Meals That Heal Your Gut


Choosing foods that will help your gut heal is key to achieving healthy digestion. Coming up with tasty meals that include gut-healing foods can, however, be a challenge. Recently, Dr. Sarah Williams teamed up with Carole Murko of Heriloom Meals to develop several recipes that feature foods known to aid in the healing of your gut. Here are a few delicious healing meals that you can prepare at home:

  • Spiralized Zucchini and Pesto

Looking for something to do with all those zucchinis? This recipe substitutes zucchini for pasta, removing the carbs that can fuel digestive problems and replacing them with healthy carbohydrates, fiber, and vitamins.

Ingredients:

  • 3-4 medium zucchinis

  • Olive oil for sauteing

  • 2 cups packed Basil

  • 2 cloves garlic

  • 1/4 cup pine nuts

  • 2/3 cup olive oil

  • Salt & pepper to taste

  • 1/2 cup parmesan or Pecorino Romano cheese (if you are allergic to dairy products, just skip this ingredient)

Instructions:

  • Wash and dry vegetables

  • Place basil, garlic, and pine nuts in a food processor and pulse until chopped

  • Stream the olive oil into the food processor until fully incorporated.

  • Pulse in the salt, pepper and parmesan.

  • Spiralize the zucchini.

  • Heat the olive oil in a saute pan and add zucchini and saute until al dente.

  • Toss with the pesto and serve.

  • Banana Chia Budino

Bananas are another source of good carbohydrates a well as antioxidants, Vitamin C and fiber. Chia seeds are full of fiber

and omega 3 fatty acids.

Ingredients:

  • 1 ripe banana

  • 1/4 cup whole fat coconut milk

  • 2 tbsp chia seeds

  • Dash of natural vanilla extract

Instructions:

  • Combine the banana and coconut milk in a food processor or Vitamix

  • Add chia sees and pulse to mix evenly

  • Pour into serving dishes and chill for an hour to let the chia seeds plump up.

  • Pickled Radishes*

Radishes contain arabioglactans, a type of prebiotic fiber which nourishes the good bacteria in your gut. Your gut bacteria ferment this fiber, producing the fuel needed to nourish the cells that line your gut. Moreover, fermented vegetables provide your gut with probiotics and the bacteria in your gut with with prebiotics. The end result is a healthier gut.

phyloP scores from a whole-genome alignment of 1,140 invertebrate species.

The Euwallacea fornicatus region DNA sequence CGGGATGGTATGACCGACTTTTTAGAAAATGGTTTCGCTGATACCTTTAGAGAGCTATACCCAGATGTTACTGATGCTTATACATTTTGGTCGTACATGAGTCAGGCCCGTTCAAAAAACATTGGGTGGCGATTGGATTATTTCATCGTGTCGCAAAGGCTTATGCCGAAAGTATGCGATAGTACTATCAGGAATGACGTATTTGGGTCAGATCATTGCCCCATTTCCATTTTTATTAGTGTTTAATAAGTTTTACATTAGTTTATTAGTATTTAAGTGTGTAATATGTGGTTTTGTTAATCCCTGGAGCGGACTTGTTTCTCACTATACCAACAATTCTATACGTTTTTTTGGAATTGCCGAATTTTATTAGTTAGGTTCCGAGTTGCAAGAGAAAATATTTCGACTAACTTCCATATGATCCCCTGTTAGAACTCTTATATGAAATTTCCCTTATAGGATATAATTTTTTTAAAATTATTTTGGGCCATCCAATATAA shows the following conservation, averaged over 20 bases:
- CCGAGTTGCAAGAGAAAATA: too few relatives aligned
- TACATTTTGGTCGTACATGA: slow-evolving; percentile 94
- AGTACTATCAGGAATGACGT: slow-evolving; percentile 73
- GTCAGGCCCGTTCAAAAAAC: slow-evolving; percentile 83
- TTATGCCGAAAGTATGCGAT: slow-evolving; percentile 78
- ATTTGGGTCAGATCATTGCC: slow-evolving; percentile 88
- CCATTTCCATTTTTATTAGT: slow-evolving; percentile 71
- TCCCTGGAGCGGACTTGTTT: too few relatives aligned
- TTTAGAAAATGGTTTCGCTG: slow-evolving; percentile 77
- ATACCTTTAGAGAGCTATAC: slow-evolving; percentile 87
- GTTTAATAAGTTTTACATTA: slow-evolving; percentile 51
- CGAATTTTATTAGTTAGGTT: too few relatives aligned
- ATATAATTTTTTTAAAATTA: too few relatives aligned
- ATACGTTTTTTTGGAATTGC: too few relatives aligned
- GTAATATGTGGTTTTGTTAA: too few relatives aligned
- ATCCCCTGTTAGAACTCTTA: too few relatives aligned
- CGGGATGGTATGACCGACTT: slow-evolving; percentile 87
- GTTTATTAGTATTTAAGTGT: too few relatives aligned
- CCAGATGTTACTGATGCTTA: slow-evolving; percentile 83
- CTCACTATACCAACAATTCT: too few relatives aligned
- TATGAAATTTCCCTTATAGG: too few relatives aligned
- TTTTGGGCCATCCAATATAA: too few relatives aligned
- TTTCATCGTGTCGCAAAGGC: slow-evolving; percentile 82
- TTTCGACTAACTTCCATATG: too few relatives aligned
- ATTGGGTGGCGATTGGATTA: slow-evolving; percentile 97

Ingredients:

  • 1 bunch radishes

  • 3/4 cup white wine vinegar

  • 3/4 cup water

  • 3 tablespoons maple syrup

  • 2 teaspoons salt

  • 1 teaspoon whole black peppercorns

Instructions:

  • Cut off the tops and bottoms of the radishes.

  • Slice the radishes into very thin pieces.

  • Put the radish slices into a wide-mouth, pint-size jar glass jar and then add the peppercorns.

  • To make the brine, add the white wine vinegar, water, maple syrup, and salt to a saucepan and bring to a boil, stirring occasionally.

  • Pour the mixture over the radishes, making sure to cover them completely.

  • Let cool to room temperature and enjoy!

  • Healing Juice

Beyond just providing fiber, celery has alkaline properties which help to detoxify your body. But make sure you buy organic celery as conventional celery is known to contain high amounts of pesticides. Radishes are a healthy source of carbohydrates, are high in fiber, and help to detoxify your body. Tomatoes are a source of numerous nutrients and aid in digestion.

Ingredients:

  • 4 Celery ribs

  • 2 radishes

  • 1 garlic clove

  • 2 plum tomatoes

Instructions:

  • Juice the celery, radishes, garlic, and tomatoes.

  • Serve immediately and enjoy the healing qualities of the fresh juice.

See last week's blog for more specific information on healing your gut. If you haven't already been tested for food allergies or sensitivities, do so. While there are certain foods that can cause allergies in many people, each of us may have specific foods which cause a sensitivity or allergic reaction in our gut. Contact us today for testing for food allergies and sensitivities and for personalized help healing your gut.

*Recipe adapted from Epiurious & Cookie and Kate

The contents of this blog are intended for educational purposes only. The information presented here is not a substitute for proper medical attention, diagnosis, or treatment by a qualified healthcare professional. Always seek the advice of your healthcare provider before starting or making any changes to an existing treatment plan, exercise program or dietary regimen, and before using nutritional supplements.

~ Dr. Sarah Williams ~ Concord & Nantucket, Massachusetts ~

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